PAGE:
restricted access The Narrator in the Closet: The Ambiguous Narrative Voice in Howards End
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MFS Modern Fiction Studies 47.2 (2001) 306-328



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The Narrator in the Closet: The Ambiguous Narrative Voice in Howards End

Paul B. Armstrong


Although most of queer theory's attention to Forster has been directed at the explicitly homosexual text Maurice, the epistemology of the closet would suggest that the most interesting and important evidence of this author's secret sexual identity might be found in less obvious places. For the very reason that Howards End has for so long seemed unusually normal, it is therefore a likely site for discovering effects of Forster's duality as a writer who is self-conscious about passing. Eschewing the pyrotechnics of other early modern novels, Howards End has seemed to many a holdover of Victorian conventions of realistic, omniscient narration. Some readers have sensed, however, that this appearance is deceptive. As Elizabeth Langland notes, "Forster is a difficult writer to approach because he appears simple" (252). Pointing to "the unease that lurks below the groomed surfaces of this book" (161), Kenneth Graham finds that "along with the strong sense of masterful control in plot and in general analytic intelligence, there is unsteadiness of an enlivening kind that challenges the reader's attention at every moment" (159). This indirectness and strategic instability manifest Forster's doubleness "as a queer artist, as one who seeks to disrupt the economy of the normal" even as he tries to avoid being exposed, "a Queer Forster [End Page 306] who remains elusive, sharp-witted, and multifarious" (Martin and Piggford 4) and "is far too slippery to be contained within any simple category" (6). The ambiguous narrator of Howards End is elusive in just this way. He invokes the powers of narrative authority even as he undercuts them, he offers definitive wisdom even as he exposes its partiality, and he pretends to mediate oppositions even as he demonstrates the ineluctability of difference. These contradictions convert the double structure of the closeted secret into a way of playing with the reader's assumptions about normative beliefs and normative relations, but in a game so subtle and slippery that it can pass without notice or can seem to be a failure in the use of conventional techniques.

My analysis of these contradictions is first of all an attempt to make sense of formal features of Forster's novel that have been insufficiently appreciated or have seemed flawed or incongruous because their function as expressions of his closeted identity has not been understood. In the end, however, the intent of this formal analysis is to suggest a reconsideration of Forster's politics. I want to work through form to politics because Howards End's most interesting and important commentary on social relations, power, and ideology is located in the contradictory, elusive relation between the narrator and the reader. If the ambiguities of the novel's narrator act out Forster's ambivalences about accepting or refusing his community's conventions, then this is more than a personal drama inasmuch as the games the narrator plays with the reader stage the defining oppositions of Forster's liberalism. This politics is more subtle and complex than is typically credited because it envisions a mode of community based not on unity or solidarity but on nonconsensual relationships of mutuality that do not erase difference and heterogeneity. Such a vision is inherently contradictory and, I think, deeply informed by Forster's closeted sense of belonging to a community with which he was not at one. Forster's contradictory liberalism imagines a mode of nonconsensual reciprocity that is represented nowhere in the text itself but that defines the narrator's relationship to the reader. This is why elucidating the politics of Howards End requires an analysis of form. The contradictions of Forster's narrator make sense of the contradictions of his liberalism (and the reverse is also true).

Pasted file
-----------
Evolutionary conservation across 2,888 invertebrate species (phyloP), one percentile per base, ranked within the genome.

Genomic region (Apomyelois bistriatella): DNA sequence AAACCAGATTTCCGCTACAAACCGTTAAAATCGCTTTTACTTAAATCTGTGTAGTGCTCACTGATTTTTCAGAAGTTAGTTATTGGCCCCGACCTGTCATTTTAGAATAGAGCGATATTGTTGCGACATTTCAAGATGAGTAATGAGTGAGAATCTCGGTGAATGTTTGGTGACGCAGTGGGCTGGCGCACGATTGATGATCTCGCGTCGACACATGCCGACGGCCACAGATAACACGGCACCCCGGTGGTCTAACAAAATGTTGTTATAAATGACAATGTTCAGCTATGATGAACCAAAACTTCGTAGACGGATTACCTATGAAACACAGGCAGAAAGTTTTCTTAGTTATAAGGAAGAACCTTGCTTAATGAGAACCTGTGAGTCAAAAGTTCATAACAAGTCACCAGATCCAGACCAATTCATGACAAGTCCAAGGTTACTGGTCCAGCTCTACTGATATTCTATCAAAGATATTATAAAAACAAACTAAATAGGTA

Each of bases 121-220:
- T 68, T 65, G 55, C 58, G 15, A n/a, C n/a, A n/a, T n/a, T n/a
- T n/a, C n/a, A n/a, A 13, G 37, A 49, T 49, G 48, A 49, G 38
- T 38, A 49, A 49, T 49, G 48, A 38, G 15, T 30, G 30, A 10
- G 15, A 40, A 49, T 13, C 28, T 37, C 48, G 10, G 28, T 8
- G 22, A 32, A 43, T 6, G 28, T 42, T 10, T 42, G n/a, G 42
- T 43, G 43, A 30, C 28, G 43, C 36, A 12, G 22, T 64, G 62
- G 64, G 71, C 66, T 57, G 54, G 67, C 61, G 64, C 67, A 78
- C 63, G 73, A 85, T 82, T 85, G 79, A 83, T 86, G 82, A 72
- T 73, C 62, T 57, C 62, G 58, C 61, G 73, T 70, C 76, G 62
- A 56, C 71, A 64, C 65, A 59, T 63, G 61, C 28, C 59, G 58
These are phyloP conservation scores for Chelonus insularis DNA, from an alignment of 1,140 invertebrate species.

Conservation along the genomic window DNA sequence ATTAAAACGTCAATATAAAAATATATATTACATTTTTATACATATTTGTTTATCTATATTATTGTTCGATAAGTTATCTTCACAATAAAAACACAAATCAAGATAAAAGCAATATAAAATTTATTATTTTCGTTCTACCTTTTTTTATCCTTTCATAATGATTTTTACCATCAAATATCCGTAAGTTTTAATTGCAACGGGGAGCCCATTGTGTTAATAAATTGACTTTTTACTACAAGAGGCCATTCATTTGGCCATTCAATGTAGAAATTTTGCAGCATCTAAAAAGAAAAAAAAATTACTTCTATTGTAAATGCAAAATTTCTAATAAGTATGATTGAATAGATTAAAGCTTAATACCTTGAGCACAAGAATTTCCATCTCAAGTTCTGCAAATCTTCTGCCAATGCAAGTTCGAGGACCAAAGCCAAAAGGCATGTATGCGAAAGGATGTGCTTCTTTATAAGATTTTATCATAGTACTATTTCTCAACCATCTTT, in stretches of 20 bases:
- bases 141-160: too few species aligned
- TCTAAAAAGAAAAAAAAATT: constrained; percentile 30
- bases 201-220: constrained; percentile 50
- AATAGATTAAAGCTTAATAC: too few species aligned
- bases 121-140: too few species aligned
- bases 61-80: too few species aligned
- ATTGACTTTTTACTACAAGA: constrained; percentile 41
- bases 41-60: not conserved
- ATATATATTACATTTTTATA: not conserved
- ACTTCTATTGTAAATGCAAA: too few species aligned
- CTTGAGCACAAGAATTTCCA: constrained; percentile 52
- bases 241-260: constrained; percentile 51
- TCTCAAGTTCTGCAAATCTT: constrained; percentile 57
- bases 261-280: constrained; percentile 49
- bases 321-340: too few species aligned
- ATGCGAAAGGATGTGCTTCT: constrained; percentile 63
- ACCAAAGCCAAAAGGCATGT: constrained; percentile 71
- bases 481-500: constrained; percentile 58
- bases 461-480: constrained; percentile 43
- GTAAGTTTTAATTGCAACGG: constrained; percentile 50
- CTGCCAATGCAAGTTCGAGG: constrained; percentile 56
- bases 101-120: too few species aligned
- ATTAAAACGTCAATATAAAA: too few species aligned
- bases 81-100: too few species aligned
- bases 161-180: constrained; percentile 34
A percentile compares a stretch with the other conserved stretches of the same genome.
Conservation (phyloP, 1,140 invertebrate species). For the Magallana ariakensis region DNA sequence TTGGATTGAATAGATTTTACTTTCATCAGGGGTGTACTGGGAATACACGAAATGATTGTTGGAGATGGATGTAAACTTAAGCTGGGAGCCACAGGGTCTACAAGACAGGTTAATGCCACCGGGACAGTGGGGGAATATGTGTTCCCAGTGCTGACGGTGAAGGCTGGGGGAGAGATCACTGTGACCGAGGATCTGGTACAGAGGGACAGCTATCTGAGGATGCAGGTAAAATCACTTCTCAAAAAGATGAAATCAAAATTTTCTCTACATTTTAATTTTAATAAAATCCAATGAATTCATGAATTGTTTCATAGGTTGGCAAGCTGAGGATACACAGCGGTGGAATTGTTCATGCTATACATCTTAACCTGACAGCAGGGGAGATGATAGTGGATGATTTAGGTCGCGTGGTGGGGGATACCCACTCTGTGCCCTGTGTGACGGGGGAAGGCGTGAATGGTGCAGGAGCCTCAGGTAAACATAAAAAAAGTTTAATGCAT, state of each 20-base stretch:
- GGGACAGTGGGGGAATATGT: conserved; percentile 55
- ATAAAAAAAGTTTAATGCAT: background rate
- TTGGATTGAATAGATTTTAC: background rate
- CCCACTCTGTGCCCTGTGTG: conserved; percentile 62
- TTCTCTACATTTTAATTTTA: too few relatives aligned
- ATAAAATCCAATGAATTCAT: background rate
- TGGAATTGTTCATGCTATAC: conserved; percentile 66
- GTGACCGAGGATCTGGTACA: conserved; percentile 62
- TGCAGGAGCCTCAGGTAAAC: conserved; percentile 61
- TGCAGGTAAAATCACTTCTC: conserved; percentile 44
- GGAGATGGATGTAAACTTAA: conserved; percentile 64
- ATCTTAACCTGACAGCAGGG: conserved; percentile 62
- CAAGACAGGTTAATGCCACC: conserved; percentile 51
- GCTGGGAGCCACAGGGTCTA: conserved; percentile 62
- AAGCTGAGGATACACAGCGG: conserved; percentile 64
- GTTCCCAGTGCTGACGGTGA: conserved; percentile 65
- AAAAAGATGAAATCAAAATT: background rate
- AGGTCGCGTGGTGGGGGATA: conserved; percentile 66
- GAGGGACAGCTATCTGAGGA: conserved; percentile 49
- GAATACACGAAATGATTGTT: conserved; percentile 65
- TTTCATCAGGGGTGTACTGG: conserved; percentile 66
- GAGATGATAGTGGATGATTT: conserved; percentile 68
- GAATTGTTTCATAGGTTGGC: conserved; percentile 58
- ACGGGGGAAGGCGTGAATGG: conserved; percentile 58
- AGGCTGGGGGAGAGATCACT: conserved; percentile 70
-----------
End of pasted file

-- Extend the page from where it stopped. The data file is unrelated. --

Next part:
As is well-known, Forster did not fully recognize his homosexual orientation until after publishing Howards End in 1910, and he did not [End Page 307] have his first sexual experience with another man...


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